Biological Weed Control: Education and Implementation
The objective is to increase the agricultural community’s understanding and use of biological weed control as a sustainable weed-control tactic.
Project coordinator Noah Poritz, who has been growing and marketing a variety of insects used in the biological control of noxious weeds, plans to publish illustrated information sheets on the practice of biological weed control and the insects that attack specific target weeds. The fact sheets will be distributed to herbicide applicators and chemical dealers in Washington, Colorado, Idaho and Montana.
Poritz will also conduct field days in Park County, Mont., with the help of county agent Marty Malone, to address the biological control of the leafy spurge, Canada thistle, musk thistle and spotted knapweed that have invaded the county.
Given that the current project deadline occurs in the middle of the growing season, Poritz has asked for and received a two-month extension to complete the project and report on its findings. Instead of June 30, 2003, the project has been extended to August 31, 2003.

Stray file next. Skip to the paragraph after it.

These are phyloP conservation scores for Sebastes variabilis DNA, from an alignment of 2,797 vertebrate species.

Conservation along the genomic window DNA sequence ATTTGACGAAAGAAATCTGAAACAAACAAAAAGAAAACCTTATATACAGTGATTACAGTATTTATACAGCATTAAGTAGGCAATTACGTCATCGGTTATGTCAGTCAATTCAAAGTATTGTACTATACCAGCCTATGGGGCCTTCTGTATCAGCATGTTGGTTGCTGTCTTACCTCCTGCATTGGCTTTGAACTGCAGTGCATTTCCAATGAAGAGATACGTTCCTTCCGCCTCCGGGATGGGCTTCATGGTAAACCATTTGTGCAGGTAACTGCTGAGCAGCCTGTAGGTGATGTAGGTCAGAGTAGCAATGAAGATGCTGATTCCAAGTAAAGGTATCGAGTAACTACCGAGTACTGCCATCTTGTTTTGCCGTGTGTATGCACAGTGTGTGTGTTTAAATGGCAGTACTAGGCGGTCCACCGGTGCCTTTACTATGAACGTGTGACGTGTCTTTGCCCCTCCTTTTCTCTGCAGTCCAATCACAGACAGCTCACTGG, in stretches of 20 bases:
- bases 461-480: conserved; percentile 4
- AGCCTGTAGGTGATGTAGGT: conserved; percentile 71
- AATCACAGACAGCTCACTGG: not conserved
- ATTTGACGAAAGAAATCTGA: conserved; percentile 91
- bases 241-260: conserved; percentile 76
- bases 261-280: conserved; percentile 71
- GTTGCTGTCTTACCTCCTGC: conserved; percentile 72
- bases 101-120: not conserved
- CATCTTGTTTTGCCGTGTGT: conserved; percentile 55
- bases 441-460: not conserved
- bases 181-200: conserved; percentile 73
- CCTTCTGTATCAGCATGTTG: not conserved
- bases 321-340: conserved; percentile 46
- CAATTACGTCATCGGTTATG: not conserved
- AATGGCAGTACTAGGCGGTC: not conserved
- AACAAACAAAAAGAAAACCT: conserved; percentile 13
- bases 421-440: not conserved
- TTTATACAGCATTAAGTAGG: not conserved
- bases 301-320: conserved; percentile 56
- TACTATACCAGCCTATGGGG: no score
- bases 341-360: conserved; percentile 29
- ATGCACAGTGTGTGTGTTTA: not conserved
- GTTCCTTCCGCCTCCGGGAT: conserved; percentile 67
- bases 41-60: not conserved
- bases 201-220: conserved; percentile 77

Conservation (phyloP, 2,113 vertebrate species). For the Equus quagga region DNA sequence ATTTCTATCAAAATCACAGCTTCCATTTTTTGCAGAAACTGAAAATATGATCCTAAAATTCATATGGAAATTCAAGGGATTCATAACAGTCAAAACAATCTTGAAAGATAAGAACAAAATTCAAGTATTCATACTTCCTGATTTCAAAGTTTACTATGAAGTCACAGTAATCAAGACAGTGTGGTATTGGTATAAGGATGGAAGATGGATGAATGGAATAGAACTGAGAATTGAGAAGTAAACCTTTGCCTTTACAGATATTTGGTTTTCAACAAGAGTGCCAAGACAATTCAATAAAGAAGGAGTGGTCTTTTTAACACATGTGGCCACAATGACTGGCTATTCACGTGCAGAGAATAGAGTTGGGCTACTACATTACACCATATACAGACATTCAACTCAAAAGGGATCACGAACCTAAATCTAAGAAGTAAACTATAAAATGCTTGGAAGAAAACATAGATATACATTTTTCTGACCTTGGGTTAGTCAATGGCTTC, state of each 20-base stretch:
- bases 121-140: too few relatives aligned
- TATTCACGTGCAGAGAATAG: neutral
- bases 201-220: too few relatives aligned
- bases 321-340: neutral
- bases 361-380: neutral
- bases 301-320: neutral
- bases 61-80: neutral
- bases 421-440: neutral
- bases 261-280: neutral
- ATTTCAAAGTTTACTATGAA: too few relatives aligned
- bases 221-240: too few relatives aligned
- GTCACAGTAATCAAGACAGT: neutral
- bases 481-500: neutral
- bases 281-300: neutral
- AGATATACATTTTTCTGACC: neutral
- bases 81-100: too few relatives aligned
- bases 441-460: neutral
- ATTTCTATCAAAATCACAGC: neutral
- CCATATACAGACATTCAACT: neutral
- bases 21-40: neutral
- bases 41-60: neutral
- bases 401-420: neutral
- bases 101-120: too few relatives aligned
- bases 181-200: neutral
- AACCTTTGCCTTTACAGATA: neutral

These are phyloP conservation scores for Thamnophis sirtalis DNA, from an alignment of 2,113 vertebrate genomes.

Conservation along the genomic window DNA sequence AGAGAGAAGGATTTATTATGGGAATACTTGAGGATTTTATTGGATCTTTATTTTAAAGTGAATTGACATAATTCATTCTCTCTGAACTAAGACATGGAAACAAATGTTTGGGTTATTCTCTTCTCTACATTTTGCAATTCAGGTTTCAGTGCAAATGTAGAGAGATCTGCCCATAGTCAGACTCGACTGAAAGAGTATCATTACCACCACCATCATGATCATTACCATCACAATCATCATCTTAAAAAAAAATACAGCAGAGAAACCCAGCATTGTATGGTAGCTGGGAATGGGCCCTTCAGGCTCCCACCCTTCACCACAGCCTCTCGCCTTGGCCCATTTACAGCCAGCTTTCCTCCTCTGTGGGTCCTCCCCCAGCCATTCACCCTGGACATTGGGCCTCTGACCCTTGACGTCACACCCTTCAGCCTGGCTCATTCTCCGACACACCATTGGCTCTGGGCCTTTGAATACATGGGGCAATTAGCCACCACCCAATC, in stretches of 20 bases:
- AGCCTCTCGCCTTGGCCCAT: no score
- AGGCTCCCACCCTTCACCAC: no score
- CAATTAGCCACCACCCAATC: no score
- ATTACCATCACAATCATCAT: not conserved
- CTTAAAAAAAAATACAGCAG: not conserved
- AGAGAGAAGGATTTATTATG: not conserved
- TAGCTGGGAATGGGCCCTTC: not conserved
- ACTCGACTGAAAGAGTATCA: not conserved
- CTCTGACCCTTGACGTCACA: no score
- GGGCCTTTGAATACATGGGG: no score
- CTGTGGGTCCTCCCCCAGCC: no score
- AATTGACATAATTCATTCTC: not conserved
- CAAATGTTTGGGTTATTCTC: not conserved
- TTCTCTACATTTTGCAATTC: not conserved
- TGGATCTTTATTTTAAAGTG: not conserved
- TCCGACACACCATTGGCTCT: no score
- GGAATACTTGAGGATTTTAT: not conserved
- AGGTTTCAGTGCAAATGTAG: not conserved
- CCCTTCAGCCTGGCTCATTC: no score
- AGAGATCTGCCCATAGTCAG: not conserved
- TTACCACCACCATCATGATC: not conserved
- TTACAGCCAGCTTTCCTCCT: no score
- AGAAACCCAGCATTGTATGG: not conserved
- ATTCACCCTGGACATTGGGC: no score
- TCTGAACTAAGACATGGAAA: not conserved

During the initial stages of his project, Poritz says he has learned valuable information that will enable him to tailor the grant to achieve increased education of his target audience. For example, during a field day in July 2002, he distributed to ranchers more than 6,000 biological control agents of spotted knapweed. With the extension of the project, he will be able to conduct a follow-up field day in July 2003.
What’s more, by extending the project through the growing season, he will be able to conduct other education and outreach activities that might otherwise be truncated by a mid-season finish.
Extension Noxious Weed Specialist
Montana State University
Leon Johnson Hall
Bozeman, MT 59717
Office Phone: 4069945686
Park County Extension Agent
414 E. Callendar
Livingston, MT 59047
Office Phone: 4062224156